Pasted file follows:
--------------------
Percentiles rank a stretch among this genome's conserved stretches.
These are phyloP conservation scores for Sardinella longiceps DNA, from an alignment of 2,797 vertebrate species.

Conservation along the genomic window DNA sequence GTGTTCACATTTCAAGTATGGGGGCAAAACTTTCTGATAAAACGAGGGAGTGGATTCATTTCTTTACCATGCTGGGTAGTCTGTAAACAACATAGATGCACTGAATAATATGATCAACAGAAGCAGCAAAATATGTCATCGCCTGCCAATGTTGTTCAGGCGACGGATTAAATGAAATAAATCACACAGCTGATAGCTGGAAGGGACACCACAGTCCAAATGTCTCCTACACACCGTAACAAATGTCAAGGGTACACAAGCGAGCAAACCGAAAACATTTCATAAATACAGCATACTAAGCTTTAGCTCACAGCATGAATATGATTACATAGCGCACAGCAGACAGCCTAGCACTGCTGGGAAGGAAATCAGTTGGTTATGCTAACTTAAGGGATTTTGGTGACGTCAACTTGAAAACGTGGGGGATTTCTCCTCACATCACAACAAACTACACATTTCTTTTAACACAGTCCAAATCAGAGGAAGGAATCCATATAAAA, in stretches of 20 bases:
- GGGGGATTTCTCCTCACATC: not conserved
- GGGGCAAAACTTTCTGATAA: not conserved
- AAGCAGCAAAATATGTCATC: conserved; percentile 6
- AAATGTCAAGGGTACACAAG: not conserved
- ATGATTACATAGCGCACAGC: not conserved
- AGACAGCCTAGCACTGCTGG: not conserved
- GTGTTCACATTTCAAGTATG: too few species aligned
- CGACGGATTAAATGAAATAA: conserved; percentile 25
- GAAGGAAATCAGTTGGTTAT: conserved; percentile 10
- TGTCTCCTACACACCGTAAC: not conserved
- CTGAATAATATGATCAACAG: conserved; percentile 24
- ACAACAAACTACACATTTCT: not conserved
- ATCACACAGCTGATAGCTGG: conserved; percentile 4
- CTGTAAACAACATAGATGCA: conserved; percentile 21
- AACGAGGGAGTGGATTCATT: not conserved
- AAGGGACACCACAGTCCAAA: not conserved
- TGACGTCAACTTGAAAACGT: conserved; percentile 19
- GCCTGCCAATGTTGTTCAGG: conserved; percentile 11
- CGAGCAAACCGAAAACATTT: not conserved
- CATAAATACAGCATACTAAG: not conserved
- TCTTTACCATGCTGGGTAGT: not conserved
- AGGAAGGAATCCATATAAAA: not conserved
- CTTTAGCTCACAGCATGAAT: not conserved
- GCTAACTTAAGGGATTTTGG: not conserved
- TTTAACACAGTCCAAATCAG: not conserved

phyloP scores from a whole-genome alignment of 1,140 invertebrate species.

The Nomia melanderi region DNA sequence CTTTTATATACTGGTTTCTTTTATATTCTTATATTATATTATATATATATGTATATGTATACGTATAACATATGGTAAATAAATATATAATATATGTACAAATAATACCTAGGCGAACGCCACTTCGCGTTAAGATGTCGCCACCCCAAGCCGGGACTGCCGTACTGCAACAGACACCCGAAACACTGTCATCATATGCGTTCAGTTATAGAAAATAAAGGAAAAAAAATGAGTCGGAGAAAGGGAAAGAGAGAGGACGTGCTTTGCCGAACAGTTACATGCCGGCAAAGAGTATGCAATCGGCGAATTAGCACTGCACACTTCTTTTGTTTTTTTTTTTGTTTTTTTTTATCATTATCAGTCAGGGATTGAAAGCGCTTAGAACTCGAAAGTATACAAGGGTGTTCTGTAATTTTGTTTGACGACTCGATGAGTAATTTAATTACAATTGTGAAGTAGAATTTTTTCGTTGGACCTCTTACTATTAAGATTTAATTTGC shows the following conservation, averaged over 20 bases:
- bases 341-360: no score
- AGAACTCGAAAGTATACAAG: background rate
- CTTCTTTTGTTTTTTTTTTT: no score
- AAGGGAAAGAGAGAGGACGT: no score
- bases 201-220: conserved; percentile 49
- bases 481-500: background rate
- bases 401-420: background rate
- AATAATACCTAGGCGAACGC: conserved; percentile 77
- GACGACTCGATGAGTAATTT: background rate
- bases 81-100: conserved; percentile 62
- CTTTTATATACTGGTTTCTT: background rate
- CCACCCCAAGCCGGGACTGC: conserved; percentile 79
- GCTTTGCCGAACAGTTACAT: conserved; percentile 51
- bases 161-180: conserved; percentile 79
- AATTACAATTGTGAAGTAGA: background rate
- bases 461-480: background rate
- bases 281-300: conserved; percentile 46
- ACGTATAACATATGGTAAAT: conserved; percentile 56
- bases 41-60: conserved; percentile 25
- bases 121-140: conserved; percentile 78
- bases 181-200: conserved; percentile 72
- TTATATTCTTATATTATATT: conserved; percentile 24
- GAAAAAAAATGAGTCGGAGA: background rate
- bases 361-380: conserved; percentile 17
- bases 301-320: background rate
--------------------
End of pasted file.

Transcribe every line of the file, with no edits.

Percentiles rank a stretch among this genome's conserved stretches.
These are phyloP conservation scores for Sardinella longiceps DNA, from an alignment of 2,797 vertebrate species.

Conservation along the genomic window DNA sequence GTGTTCACATTTCAAGTATGGGGGCAAAACTTTCTGATAAAACGAGGGAGTGGATTCATTTCTTTACCATGCTGGGTAGTCTGTAAACAACATAGATGCACTGAATAATATGATCAACAGAAGCAGCAAAATATGTCATCGCCTGCCAATGTTGTTCAGGCGACGGATTAAATGAAATAAATCACACAGCTGATAGCTGGAAGGGACACCACAGTCCAAATGTCTCCTACACACCGTAACAAATGTCAAGGGTACACAAGCGAGCAAACCGAAAACATTTCATAAATACAGCATACTAAGCTTTAGCTCACAGCATGAATATGATTACATAGCGCACAGCAGACAGCCTAGCACTGCTGGGAAGGAAATCAGTTGGTTATGCTAACTTAAGGGATTTTGGTGACGTCAACTTGAAAACGTGGGGGATTTCTCCTCACATCACAACAAACTACACATTTCTTTTAACACAGTCCAAATCAGAGGAAGGAATCCATATAAAA, in stretches of 20 bases:
- GGGGGATTTCTCCTCACATC: not conserved
- GGGGCAAAACTTTCTGATAA: not conserved
- AAGCAGCAAAATATGTCATC: conserved; percentile 6
- AAATGTCAAGGGTACACAAG: not conserved
- ATGATTACATAGCGCACAGC: not conserved
- AGACAGCCTAGCACTGCTGG: not conserved
- GTGTTCACATTTCAAGTATG: too few species aligned
- CGACGGATTAAATGAAATAA: conserved; percentile 25
- GAAGGAAATCAGTTGGTTAT: conserved; percentile 10
- TGTCTCCTACACACCGTAAC: not conserved
- CTGAATAATATGATCAACAG: conserved; percentile 24
- ACAACAAACTACACATTTCT: not conserved
- ATCACACAGCTGATAGCTGG: conserved; percentile 4
- CTGTAAACAACATAGATGCA: conserved; percentile 21
- AACGAGGGAGTGGATTCATT: not conserved
- AAGGGACACCACAGTCCAAA: not conserved
- TGACGTCAACTTGAAAACGT: conserved; percentile 19
- GCCTGCCAATGTTGTTCAGG: conserved; percentile 11
- CGAGCAAACCGAAAACATTT: not conserved
- CATAAATACAGCATACTAAG: not conserved
- TCTTTACCATGCTGGGTAGT: not conserved
- AGGAAGGAATCCATATAAAA: not conserved
- CTTTAGCTCACAGCATGAAT: not conserved
- GCTAACTTAAGGGATTTTGG: not conserved
- TTTAACACAGTCCAAATCAG: not conserved

phyloP scores from a whole-genome alignment of 1,140 invertebrate species.

The Nomia melanderi region DNA sequence CTTTTATATACTGGTTTCTTTTATATTCTTATATTATATTATATATATATGTATATGTATACGTATAACATATGGTAAATAAATATATAATATATGTACAAATAATACCTAGGCGAACGCCACTTCGCGTTAAGATGTCGCCACCCCAAGCCGGGACTGCCGTACTGCAACAGACACCCGAAACACTGTCATCATATGCGTTCAGTTATAGAAAATAAAGGAAAAAAAATGAGTCGGAGAAAGGGAAAGAGAGAGGACGTGCTTTGCCGAACAGTTACATGCCGGCAAAGAGTATGCAATCGGCGAATTAGCACTGCACACTTCTTTTGTTTTTTTTTTTGTTTTTTTTTATCATTATCAGTCAGGGATTGAAAGCGCTTAGAACTCGAAAGTATACAAGGGTGTTCTGTAATTTTGTTTGACGACTCGATGAGTAATTTAATTACAATTGTGAAGTAGAATTTTTTCGTTGGACCTCTTACTATTAAGATTTAATTTGC shows the following conservation, averaged over 20 bases:
- bases 341-360: no score
- AGAACTCGAAAGTATACAAG: background rate
- CTTCTTTTGTTTTTTTTTTT: no score
- AAGGGAAAGAGAGAGGACGT: no score
- bases 201-220: conserved; percentile 49
- bases 481-500: background rate
- bases 401-420: background rate
- AATAATACCTAGGCGAACGC: conserved; percentile 77
- GACGACTCGATGAGTAATTT: background rate
- bases 81-100: conserved; percentile 62
- CTTTTATATACTGGTTTCTT: background rate
- CCACCCCAAGCCGGGACTGC: conserved; percentile 79
- GCTTTGCCGAACAGTTACAT: conserved; percentile 51
- bases 161-180: conserved; percentile 79
- AATTACAATTGTGAAGTAGA: background rate
- bases 461-480: background rate
- bases 281-300: conserved; percentile 46
- ACGTATAACATATGGTAAAT: conserved; percentile 56
- bases 41-60: conserved; percentile 25
- bases 121-140: conserved; percentile 78
- bases 181-200: conserved; percentile 72
- TTATATTCTTATATTATATT: conserved; percentile 24
- GAAAAAAAATGAGTCGGAGA: background rate
- bases 361-380: conserved; percentile 17
- bases 301-320: background rate